The planet is getting hotter at a rate unparalleled in two millennia, and atmospheric carbon dioxide levels are at their highest in 3 million years. We have entered a new Anthropocene era (anthropo referring to human), a Sixth Extinction, in which humankind is killing off species at a rate 100 to 1,000 times higher than natural ones.
So is there any good news?
The Times of Israel spoke to Yacov Hadas-Handelsman, Special Envoy for Sustainability and Climate change at the Ministry of Foreign Affairs.
What follows is a lightly edited transcript of the interview.
Are things really as bad as they sound and what can Israel contribute in terms of solutions?
Yacov Hadas-Handelsman: We just returned from New York (from the annual United Nations High-level Political Forum on Sustainable Development) where we presented our sustainability report, about which the Prime Minister [Benjamin Netanyahu] was enthusiastic. (At the forum, the Israeli delegation showed the below video featuring Israeli-Arab journalist Lucy Aharish.)
Just before we presented it, we managed to secure a government decision that from the next government [after elections on September 17], all strategic planning will have to be compatible with the relevant sustainable development goals. By anchoring this in official government policy, we’ve done more than many other countries.
Sustainability has to be a way of life, which connects and combines the environment, the economy and society. Today, we are guided by the UN’s list of Sustainable Development Goals (originally developed by the OECD) which aims to achieve sustainable development by 2030 worldwide via 17 goals and 169 targets. [The program is voluntary.]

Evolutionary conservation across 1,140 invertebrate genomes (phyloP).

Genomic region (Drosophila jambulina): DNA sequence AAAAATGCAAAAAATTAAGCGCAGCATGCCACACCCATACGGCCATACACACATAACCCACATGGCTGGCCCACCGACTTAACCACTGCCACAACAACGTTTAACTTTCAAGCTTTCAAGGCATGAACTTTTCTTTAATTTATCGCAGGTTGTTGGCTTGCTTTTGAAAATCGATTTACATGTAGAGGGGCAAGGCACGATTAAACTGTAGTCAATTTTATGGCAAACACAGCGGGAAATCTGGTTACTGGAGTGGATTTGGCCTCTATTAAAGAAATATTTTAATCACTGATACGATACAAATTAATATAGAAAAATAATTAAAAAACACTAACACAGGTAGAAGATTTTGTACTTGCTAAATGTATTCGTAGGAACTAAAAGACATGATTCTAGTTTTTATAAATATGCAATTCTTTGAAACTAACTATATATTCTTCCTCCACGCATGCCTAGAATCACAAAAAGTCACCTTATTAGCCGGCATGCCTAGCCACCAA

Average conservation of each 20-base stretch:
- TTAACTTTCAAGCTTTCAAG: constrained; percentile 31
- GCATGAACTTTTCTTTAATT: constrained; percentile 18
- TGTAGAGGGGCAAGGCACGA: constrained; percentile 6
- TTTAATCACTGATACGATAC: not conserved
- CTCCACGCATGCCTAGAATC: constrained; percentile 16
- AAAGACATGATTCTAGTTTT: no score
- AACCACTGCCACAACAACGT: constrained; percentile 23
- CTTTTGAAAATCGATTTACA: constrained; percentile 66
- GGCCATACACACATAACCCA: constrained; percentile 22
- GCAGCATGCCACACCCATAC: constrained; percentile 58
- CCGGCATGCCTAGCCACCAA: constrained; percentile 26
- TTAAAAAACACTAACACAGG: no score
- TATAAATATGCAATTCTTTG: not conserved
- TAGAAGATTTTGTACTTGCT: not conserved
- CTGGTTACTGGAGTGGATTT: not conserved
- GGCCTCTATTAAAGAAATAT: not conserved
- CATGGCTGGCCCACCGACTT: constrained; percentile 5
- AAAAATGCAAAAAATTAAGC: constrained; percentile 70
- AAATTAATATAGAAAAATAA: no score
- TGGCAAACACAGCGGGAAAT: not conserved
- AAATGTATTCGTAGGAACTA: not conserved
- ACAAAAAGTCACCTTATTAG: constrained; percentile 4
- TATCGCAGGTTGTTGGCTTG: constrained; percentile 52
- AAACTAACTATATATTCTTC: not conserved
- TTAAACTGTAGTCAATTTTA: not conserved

Our report looks at where we are now and where we want to get to. I headed the interministerial team that wrote it, together with Galit Cohen, Senior Deputy Director for Planning, Policy and Strategy at the Ministry of Environmental Protection. Our report is the thickest and, I’ve been told, the most critical, which shows we are serious. We consulted with all stakeholders in its preparation, including non-governmental ones.
Israel’s contribution to global warming and environmental problems worldwide is negligible because we are so small. But in terms of meeting the challenge of global warming, the Israeli government decided in July 2018 (Decision 4079) to move forward with the implementation of a National Climate Change Preparedness and Adaptation Program. We are reducing the amount of polluting materials.
I know that the Energy Minister Yuval Steinitz has very ambitious proposals to have all public transport running on electricity by 2025, for example. By 2030, he intends to ban the import of vehicles that are solely fuel-driven. Over the past three years, we’ve reduced coal use by around a quarter. We’ve become part of the international Powering Past Coal Alliance. It’s true that we haven’t yet moved to renewable energy because we’re using more natural gas. But in life, everything’s relative.
Pressure is coming from businesses. Israel’s economy is export-driven and business people understand that you need to meet certain standards to work in countries which respect values such as fair trade and the way companies treat their employees. The new world agenda also means new regulations. So, for example, the Ministry of Economy is issuing new regulations to encourage a circular economy (which aims to minimize waste and make the most of resources).
How bad is the situation globally?